An alternative system for communicating an audio signal in accordance with an embodiment of the present invention is further described herein. The system includes a VQ-based NFC encoder and a CELP decoder. The VQ-based NFC encoder is configured to encode an input audio signal, such as an input speech signal, to generate an encoded bit stream. The CELP decoder is configured to decode the encoded bit stream to generate an output audio signal, such as an output speech signal. The VQ-based NFC encoder may comprise a VQ-based TSNFC encoder.

A method for decoding audio signals in accordance with a further embodiment of the present invention is also described herein. In accordance with the method, a first encoded bit stream is received. The first encoded bit stream represents a first input audio signal encoded by a CELP encoder. The first encoded bit stream is decoded in a decoder to generate a first output audio signal. A second encoded bit stream is also received. The second encoded bit stream represents a second input audio signal encoded by a VQ-based NFC encoder, such as a VQ-based TSNFC encoder. The second encoded bit stream is also decoded in the decoder to generate a second output audio signal. The first and second input audio signals may comprise input speech signals and the first and second output audio signals may comprise output speech signals.

A system for communicating audio signals in accordance with an embodiment of the present invention is also described herein. The system includes a CELP encoder, a VQ-based NFC encoder, and a decoder. The CELP encoder is configured to encode a first input audio signal to generate a first encoded bit stream. The VQ-based NFC encoder is configured to encode a second input audio signal to generate a second encoded bit stream. The decoder is configured to decode the first encoded bit stream to generate a first output audio signal and to decode the second encoded bit stream to generate a second output audio signal. The first and second input audio signals may comprise input speech signals and the first and second output audio signals may comprise output speech signals. The VQ-based NFC encoder may comprise a VQ-based TSNFC encoder.

Further features and advantages of the invention, as well as the structure and operation of various embodiments of the invention, are described in detail below with reference to the accompanying drawings. It is noted that the invention is not limited to the specific embodiments described herein. Such embodiments are presented herein for illustrative purposes only. Additional embodiments will be apparent to persons skilled in the relevant art(s) based on the teachings contained herein.

BRIEF DESCRIPTION OF THE DRAWINGS/FIGURES

The accompanying drawings, which are incorporated herein and form a part of the specification, illustrate one or more embodiments of the present invention and, together with the description, further serve to explain the purpose, advantages, and principles of the invention and to enable a person skilled in the art to make and use the invention.

FIG. 1 is a block diagram of a conventional audio encoding and decoding system that includes a conventional vector quantization (VQ) based two-stage noise feedback coding (TSNFC) encoder and a conventional VQ-based TSNFC decoder.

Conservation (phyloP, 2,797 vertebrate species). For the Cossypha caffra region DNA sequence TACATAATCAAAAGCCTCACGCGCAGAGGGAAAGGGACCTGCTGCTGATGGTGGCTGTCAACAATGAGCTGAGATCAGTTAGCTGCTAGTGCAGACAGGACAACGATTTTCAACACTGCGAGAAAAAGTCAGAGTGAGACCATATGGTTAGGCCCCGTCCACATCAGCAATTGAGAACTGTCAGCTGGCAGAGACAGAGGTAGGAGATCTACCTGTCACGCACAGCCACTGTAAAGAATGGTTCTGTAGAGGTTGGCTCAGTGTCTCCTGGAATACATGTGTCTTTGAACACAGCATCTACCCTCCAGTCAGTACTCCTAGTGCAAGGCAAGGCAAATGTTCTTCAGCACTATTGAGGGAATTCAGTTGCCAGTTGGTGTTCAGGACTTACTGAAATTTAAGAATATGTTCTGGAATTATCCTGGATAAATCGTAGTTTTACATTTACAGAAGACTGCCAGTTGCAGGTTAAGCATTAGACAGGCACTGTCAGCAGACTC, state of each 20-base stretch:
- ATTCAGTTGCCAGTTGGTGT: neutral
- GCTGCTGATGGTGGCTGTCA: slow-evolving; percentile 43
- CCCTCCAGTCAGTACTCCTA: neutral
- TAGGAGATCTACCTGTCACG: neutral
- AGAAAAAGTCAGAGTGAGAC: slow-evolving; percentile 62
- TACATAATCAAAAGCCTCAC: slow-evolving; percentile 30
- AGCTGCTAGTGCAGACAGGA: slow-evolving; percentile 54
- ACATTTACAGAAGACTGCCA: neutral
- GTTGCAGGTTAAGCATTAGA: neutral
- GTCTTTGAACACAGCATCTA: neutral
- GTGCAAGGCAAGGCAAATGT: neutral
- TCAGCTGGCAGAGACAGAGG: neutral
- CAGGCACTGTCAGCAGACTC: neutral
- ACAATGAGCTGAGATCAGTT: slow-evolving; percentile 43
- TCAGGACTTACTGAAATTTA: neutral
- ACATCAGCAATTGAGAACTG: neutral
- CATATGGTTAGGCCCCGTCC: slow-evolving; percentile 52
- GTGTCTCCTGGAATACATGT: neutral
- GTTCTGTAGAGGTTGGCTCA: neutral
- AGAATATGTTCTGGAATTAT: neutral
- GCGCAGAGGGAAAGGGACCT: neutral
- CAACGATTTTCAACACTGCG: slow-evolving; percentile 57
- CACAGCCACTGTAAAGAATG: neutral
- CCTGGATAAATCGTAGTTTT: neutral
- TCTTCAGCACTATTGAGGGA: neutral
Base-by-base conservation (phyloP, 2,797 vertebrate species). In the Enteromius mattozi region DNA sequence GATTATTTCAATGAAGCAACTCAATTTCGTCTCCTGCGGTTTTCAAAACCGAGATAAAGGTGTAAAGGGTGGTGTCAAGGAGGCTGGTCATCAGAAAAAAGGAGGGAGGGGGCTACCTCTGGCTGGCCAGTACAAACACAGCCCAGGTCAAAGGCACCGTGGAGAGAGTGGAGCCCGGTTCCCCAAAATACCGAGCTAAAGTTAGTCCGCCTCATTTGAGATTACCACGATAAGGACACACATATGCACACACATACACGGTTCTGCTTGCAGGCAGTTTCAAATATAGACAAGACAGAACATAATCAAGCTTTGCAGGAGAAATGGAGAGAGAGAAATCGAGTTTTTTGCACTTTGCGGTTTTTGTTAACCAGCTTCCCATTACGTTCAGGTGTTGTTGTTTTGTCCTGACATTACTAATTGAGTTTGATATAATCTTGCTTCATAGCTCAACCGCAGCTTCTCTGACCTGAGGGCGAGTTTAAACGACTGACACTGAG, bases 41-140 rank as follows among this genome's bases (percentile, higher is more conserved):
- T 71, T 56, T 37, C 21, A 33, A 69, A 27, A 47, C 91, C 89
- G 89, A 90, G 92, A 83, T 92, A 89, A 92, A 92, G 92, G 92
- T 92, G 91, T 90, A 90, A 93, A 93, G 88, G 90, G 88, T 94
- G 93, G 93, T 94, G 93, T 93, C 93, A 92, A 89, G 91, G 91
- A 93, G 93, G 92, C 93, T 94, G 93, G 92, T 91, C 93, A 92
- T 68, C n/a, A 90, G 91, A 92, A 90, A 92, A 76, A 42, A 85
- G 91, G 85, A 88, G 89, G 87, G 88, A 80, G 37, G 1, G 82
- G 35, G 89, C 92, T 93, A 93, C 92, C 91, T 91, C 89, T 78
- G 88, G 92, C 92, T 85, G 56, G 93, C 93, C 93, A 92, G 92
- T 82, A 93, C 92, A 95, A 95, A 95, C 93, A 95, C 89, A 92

FIG. 2 is a block diagram of an audio encoding and decoding system in accordance with an embodiment of the present invention that includes a Code Excited Linear Prediction (CELP) encoder and a conventional VQ-based TSNFC decoder.

FIG. 3 is a block diagram of a conventional audio encoding and decoding system that includes a conventional CELP encoder and a conventional CELP decoder.

FIG. 4 is a block diagram of an audio encoding and decoding system in accordance with an embodiment of the present invention that includes a VQ-based TSNFC encoder and a conventional CELP decoder.

FIG. 5 is a functional block diagram of a system used for encoding and quantizing an excitation signal based on an input audio signal in accordance with an embodiment of the present invention.

FIG. 6 is a block diagram of the structure of an example excitation quantization block in a TSNFC encoder in accordance with an embodiment of the present invention.

FIG. 7 is a block diagram of the structure of an example excitation quantization block in a CELP encoder in accordance with an embodiment of the present invention.

FIG. 8 is a block diagram of a generic decoder structure that may be used to implement the present invention.

FIG. 9 is a flowchart of a method for communicating an audio signal, such a speech signal, in accordance with an embodiment of the present invention.

FIG. 10 is a flowchart of a method for communicating an audio signal, such a speech signal, in accordance with an alternate embodiment of the present invention.

FIG. 11 depicts a system in accordance with an embodiment of the present invention in which a single decoder is used to decode a CELP-encoded bit stream as well a VQ-based NFC-encoded bit stream.

FIG. 12 is a flowchart of a method for communicating audio signals, such as speech signals, in accordance with a further alternate embodiment of the present invention.

FIG. 13 is a block diagram of a computer system that may be used to implement the present invention.